The Homecoming, Bath Theatre Royal

THE song lyric ‘Never, never trust a woman, You’ll be sorry if you do, For man was made out of a monkey, And a Dame will make a monkey out of you’, came to mind as  this play closed with Max, Keith Allen’s bullying patriarch,  suddenly realising that it was his apparently credulous daughter-in law-Ruth, not he, who was about to rule the roost in his family.

This was the last of many unexpected twists that Harold Pinter introduces into the complex relationships between the abrasive seventy-year-old successful retired butcher Max, his timid unsuccessful chauffeur brother Sam, unlikeable Pimp son Lenny, and slow-witted would-be boxer son Joey.

They all live together in a big, drafty, dull- looking north London house, just about tolerating each other in a state of armed truce. Until the eldest, better educated son, Teddy, a teacher of philosophy, arrives on a surprise visit from his home in America, with his bride of six years, Ruth, mother of his three boys. The smooth facade surrounding the family almost immediately begins to disintegrate, drawing in Teddy and Ruth, whose apparent perfect marriage is not what it first appears to be.

As each character’s inner self is revealed, not in a nice way, more like picking off a scab to reveal the nasty sore wound festering beneath it, with a wonderful sense of irony Pinter uses the changing status of the characters to symbolise his thoughts on the issues of sex, power, and the female role in society (remember this play was written in 1965).

A master of verbally reinventing the wheel Pinter never lets the audience or his actors relax for a moment forever darting off in a new direction just when they thought the story was beginning to run in straight easily understood lines. With such a script to work with it is remarkable that director Jamie Glover was able to present such a clear view of the developing story and characters.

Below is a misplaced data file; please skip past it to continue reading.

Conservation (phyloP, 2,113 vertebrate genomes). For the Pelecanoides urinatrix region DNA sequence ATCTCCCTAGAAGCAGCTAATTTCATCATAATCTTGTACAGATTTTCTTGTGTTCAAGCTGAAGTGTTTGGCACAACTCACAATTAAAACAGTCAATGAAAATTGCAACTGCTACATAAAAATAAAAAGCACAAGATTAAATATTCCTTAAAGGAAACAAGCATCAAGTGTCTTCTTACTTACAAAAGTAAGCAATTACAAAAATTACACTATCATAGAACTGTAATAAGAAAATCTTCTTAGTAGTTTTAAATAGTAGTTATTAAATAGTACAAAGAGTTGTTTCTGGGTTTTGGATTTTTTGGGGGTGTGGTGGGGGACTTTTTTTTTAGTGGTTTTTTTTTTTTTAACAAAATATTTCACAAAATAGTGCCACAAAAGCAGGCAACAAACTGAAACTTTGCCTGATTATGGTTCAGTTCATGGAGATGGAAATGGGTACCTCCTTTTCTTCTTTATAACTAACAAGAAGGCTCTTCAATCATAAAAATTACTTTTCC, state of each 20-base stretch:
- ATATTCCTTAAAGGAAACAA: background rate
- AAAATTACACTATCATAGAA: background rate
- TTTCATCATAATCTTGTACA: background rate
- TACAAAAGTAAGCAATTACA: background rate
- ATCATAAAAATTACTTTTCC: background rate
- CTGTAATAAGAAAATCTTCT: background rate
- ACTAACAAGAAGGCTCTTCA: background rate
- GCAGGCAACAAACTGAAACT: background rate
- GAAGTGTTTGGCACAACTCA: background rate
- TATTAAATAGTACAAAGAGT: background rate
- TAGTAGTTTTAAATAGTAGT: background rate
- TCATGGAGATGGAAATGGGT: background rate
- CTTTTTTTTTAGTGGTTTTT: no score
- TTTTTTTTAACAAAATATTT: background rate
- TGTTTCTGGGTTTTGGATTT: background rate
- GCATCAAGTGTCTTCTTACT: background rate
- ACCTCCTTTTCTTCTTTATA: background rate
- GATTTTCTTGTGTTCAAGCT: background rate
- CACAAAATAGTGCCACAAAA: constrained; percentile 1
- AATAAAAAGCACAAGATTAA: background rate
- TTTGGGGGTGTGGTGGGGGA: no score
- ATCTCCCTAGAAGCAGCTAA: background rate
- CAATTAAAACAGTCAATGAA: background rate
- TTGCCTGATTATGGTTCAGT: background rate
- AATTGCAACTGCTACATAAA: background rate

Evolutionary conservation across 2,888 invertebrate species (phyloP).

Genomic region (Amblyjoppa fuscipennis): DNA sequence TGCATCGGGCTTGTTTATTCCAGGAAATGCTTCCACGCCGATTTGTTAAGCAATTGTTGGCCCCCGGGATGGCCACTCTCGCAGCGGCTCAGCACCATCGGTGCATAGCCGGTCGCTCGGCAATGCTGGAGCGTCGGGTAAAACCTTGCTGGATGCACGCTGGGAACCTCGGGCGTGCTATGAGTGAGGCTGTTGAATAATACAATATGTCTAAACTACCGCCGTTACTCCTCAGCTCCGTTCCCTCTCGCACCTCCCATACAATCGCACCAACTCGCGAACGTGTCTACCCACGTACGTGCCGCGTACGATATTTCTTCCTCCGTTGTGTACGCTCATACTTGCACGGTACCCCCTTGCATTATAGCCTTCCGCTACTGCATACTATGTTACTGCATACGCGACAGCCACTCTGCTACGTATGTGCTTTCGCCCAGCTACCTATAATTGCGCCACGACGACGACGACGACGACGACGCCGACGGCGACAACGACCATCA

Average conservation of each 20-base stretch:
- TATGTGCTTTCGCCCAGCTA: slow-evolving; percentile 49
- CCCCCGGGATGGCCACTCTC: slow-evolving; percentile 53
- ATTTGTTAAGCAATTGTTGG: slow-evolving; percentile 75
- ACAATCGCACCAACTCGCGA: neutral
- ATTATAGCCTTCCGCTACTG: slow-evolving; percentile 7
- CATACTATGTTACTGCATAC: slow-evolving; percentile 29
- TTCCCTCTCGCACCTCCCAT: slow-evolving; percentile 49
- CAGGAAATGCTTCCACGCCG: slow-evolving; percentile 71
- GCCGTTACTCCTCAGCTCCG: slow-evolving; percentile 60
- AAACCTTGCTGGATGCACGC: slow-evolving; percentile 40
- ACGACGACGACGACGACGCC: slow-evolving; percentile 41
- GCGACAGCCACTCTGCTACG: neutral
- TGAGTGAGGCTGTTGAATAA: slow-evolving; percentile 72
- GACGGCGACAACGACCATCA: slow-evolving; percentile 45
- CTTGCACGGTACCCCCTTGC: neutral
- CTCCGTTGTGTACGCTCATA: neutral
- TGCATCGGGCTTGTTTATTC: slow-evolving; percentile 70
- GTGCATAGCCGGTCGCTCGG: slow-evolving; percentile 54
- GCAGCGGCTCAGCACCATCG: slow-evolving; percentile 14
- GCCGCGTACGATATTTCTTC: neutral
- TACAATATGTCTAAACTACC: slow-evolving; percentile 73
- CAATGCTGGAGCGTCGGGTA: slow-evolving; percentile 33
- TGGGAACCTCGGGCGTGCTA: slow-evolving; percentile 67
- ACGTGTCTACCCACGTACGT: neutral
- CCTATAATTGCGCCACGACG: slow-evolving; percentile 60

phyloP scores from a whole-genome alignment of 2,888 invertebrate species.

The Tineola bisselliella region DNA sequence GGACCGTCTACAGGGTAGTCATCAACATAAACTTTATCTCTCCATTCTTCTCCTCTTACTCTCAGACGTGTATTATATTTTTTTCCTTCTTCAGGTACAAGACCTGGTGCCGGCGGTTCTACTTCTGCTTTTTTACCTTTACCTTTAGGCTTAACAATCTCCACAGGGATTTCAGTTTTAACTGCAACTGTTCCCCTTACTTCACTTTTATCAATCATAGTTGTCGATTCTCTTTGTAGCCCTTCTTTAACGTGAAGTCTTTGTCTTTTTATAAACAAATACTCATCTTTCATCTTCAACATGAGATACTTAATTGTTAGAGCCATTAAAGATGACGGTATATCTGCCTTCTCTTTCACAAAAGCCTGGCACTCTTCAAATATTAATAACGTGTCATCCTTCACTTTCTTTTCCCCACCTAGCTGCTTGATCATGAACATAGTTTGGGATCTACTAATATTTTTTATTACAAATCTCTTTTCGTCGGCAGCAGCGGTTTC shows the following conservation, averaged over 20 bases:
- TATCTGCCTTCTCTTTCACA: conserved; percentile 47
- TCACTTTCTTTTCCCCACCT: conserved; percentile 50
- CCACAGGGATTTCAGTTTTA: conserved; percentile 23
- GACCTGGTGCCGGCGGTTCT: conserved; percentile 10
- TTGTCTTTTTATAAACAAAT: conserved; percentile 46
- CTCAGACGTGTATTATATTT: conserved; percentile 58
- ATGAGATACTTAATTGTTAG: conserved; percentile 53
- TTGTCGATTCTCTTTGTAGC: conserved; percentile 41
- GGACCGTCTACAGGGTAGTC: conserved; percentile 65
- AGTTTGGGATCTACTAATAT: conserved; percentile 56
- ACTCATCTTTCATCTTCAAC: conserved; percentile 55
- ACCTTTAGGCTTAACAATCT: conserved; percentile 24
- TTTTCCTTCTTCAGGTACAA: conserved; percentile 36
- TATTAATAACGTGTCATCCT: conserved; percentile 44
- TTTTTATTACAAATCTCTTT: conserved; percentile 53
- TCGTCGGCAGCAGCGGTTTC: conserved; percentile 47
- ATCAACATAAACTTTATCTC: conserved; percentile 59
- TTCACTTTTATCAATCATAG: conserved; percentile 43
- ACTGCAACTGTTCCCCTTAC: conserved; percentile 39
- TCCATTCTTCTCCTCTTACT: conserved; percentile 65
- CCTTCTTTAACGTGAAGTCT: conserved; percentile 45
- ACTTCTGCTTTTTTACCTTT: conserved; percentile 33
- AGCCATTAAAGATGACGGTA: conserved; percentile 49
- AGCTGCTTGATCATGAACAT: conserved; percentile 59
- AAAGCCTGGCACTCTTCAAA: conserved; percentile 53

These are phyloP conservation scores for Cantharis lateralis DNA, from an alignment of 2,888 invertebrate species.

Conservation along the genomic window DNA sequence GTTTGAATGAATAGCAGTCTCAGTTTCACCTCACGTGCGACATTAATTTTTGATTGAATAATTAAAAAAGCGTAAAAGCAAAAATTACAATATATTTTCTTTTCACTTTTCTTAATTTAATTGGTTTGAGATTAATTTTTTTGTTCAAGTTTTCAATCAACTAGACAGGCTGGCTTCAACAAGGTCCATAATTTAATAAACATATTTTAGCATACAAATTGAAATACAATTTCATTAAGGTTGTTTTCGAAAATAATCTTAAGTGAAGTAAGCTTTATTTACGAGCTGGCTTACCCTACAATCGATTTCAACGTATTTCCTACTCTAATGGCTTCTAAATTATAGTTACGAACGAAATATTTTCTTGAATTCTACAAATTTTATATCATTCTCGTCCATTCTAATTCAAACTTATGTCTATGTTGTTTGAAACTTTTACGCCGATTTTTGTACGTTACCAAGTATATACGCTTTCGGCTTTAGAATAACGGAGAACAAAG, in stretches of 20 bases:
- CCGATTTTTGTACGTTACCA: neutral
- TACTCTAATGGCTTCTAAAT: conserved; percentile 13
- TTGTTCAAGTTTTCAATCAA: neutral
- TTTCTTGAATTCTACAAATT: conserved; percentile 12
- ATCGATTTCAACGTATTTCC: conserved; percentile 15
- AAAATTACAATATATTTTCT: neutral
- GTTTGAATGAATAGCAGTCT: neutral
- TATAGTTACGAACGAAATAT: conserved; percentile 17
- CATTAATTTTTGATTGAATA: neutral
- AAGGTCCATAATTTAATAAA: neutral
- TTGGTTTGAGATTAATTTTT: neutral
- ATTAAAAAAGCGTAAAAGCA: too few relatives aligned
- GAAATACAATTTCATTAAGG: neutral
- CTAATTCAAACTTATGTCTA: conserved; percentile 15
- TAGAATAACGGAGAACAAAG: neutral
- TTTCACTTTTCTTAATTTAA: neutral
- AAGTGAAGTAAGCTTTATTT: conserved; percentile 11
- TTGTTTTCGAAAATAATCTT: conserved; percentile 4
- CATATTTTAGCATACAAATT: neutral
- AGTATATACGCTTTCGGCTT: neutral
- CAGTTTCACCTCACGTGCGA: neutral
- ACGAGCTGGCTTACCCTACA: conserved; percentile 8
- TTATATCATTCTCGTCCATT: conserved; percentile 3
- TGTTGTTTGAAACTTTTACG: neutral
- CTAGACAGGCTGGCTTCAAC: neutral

He was helped no end in that task by a well chosen cast of players who always gave the impression that they believed every word they spoke, and action taken, even when such words and actions appeared to be a most unlikely outcome at that moment. There were lovely hints of the onset of Alzheimer’s in Keith Allen’s Max, a man struggling to keep control of his family kingdom. Ian Bartholomew showed the other side of the human coin as his gentle commercial failure of a younger brother. There was also gentleness in Geoffrey Lumb’s Joey. His slow wittedness giving the impression that this would be professional boxer was already showing signs of being ‘punch-drunk’. Mathew Horne’s thoroughly unpalatable Lenny (was he really Gavin in the TV comedy series Gavin and Stacy) never wavered from start to finish. nor did Sam Alexander’s colourless, weak-willed professor of philosophy, Teddy.

There was an icy calm about Shanaya Rafaat’s Ruth as she moved from loving wife and mother, to sexual partner for her brothers-in-law and then apparent willingness to become a prostitute for the family, sending her week husband back to the States to take care of the children.

As he does so often Pinter leaves the end of the story open ended, unresolved and ambiguous, but watching the calm way in which Shanaya Rafaat’s Ruth one by one accepts the abasement of the family, even the patriarch, Max, I would say as far as this production is concerned it is Ruth, not Max or any of the brothers who will be calling the shots in the future.



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